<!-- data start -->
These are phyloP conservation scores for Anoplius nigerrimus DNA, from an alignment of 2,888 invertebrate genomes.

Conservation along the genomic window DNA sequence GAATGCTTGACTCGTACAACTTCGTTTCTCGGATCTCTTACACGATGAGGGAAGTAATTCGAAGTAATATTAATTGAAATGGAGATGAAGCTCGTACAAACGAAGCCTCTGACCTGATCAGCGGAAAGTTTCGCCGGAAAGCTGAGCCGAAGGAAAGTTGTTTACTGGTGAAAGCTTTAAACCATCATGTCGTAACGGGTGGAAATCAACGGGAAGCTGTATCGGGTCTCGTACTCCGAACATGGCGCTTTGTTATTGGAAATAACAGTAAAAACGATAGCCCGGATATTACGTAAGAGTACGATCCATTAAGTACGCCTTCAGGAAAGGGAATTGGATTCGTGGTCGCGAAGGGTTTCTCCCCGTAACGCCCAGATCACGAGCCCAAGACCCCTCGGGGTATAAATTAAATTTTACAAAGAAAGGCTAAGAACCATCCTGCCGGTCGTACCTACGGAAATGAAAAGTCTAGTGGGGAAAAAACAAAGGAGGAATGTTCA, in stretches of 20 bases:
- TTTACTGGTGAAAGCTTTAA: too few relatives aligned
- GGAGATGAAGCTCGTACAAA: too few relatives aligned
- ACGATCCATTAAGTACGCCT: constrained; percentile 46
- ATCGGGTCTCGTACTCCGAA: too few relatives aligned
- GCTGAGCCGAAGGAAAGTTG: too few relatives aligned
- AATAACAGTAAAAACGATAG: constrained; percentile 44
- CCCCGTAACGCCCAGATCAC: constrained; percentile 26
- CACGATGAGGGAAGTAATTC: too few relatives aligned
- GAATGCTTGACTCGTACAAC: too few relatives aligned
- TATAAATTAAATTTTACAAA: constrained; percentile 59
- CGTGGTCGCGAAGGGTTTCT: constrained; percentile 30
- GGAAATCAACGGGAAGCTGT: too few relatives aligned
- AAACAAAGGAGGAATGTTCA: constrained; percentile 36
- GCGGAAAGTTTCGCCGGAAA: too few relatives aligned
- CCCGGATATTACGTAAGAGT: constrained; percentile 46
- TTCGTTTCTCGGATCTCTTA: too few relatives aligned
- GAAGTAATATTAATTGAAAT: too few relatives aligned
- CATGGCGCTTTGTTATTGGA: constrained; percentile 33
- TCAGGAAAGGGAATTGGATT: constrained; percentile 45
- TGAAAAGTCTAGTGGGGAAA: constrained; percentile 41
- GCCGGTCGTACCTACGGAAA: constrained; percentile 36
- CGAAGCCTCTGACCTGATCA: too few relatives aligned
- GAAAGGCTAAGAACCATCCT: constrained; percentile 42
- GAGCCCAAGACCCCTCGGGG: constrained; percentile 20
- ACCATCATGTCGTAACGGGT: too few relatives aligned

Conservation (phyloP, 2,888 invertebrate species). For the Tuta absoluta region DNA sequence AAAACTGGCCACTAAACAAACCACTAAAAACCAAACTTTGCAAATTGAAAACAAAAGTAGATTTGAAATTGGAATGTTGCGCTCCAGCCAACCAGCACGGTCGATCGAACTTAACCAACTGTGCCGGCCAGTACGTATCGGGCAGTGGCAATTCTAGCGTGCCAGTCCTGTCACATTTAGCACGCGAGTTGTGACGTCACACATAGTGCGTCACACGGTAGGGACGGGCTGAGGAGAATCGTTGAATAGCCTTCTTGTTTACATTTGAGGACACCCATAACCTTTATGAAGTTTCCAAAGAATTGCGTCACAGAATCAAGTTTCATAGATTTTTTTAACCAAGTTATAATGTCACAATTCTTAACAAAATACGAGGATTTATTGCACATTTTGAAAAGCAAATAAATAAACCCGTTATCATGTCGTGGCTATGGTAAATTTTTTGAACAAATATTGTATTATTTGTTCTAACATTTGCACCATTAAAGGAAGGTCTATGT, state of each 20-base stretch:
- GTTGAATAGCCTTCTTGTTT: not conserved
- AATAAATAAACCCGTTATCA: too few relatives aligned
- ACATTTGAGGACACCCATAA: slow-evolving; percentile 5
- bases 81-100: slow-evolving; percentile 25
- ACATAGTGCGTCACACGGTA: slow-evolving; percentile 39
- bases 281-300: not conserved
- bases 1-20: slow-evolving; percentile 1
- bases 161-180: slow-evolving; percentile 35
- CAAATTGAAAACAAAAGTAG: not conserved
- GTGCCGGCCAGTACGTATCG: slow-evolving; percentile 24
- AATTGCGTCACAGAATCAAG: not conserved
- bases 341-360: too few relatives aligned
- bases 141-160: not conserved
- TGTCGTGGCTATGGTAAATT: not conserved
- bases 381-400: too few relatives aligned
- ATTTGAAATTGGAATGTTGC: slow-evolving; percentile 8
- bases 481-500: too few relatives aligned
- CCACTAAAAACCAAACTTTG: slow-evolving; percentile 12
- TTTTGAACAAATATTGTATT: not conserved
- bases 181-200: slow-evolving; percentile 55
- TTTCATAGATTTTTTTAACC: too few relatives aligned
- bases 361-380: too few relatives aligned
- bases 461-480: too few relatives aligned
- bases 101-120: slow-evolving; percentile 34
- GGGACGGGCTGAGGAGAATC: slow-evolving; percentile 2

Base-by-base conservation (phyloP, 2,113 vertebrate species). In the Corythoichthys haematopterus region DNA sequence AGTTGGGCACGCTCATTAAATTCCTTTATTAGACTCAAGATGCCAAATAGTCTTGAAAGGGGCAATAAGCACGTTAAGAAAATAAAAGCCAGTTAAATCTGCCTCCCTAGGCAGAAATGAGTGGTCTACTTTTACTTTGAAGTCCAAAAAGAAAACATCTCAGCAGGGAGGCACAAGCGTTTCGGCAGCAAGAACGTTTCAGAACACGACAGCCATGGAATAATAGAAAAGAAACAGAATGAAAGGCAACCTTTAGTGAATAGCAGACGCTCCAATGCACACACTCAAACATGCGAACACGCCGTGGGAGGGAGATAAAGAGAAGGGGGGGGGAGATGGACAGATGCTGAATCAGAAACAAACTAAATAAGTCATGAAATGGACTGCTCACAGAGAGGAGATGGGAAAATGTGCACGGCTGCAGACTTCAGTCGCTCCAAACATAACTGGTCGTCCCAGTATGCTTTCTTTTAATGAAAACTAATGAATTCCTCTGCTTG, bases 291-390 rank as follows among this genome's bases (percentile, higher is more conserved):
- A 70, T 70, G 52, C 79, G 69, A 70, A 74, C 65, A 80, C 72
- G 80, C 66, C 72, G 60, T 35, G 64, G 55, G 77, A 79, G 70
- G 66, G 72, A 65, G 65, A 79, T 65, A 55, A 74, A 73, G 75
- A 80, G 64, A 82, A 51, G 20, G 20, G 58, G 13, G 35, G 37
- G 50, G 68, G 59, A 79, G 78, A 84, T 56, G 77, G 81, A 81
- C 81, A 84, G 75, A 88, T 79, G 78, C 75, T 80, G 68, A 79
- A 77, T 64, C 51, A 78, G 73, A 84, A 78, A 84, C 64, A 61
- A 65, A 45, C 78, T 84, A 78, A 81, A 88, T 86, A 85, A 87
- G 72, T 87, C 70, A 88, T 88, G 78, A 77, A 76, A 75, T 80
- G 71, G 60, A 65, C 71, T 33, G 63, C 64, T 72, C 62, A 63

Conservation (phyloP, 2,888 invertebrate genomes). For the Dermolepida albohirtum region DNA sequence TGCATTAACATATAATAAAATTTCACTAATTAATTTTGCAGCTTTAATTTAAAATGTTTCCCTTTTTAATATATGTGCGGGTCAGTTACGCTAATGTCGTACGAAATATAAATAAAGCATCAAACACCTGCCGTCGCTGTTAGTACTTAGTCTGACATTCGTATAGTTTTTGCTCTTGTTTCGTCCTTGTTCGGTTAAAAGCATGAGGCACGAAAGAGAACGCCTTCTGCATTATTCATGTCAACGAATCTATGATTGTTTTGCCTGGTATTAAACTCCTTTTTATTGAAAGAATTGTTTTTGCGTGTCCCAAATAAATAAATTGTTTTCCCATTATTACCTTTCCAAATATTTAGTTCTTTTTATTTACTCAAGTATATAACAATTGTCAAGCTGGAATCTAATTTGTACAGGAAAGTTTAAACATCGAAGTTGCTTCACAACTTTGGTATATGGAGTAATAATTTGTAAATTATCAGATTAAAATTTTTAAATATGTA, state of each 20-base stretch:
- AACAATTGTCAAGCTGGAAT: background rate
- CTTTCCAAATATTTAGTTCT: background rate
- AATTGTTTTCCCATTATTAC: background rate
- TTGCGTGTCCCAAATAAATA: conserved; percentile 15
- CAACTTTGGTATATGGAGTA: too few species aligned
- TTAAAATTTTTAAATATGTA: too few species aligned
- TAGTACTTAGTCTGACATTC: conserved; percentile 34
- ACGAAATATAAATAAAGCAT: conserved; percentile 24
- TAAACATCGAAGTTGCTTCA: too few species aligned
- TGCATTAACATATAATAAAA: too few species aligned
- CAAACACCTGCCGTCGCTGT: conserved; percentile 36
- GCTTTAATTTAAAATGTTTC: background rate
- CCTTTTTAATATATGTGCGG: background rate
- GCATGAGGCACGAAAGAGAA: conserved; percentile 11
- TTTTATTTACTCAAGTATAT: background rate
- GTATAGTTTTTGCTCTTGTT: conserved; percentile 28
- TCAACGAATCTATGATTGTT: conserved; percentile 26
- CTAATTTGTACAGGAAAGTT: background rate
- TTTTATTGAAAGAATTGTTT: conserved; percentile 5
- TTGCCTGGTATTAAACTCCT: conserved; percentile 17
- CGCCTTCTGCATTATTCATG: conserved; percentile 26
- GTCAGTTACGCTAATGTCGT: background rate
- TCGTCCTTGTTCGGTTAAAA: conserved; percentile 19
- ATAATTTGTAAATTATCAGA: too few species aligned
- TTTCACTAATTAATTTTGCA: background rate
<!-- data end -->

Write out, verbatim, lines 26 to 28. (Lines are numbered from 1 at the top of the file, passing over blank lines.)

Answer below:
- GAGCCCAAGACCCCTCGGGG: constrained; percentile 20
- ACCATCATGTCGTAACGGGT: too few relatives aligned

Conservation (phyloP, 2,888 invertebrate species). For the Tuta absoluta region DNA sequence AAAACTGGCCACTAAACAAACCACTAAAAACCAAACTTTGCAAATTGAAAACAAAAGTAGATTTGAAATTGGAATGTTGCGCTCCAGCCAACCAGCACGGTCGATCGAACTTAACCAACTGTGCCGGCCAGTACGTATCGGGCAGTGGCAATTCTAGCGTGCCAGTCCTGTCACATTTAGCACGCGAGTTGTGACGTCACACATAGTGCGTCACACGGTAGGGACGGGCTGAGGAGAATCGTTGAATAGCCTTCTTGTTTACATTTGAGGACACCCATAACCTTTATGAAGTTTCCAAAGAATTGCGTCACAGAATCAAGTTTCATAGATTTTTTTAACCAAGTTATAATGTCACAATTCTTAACAAAATACGAGGATTTATTGCACATTTTGAAAAGCAAATAAATAAACCCGTTATCATGTCGTGGCTATGGTAAATTTTTTGAACAAATATTGTATTATTTGTTCTAACATTTGCACCATTAAAGGAAGGTCTATGT, state of each 20-base stretch: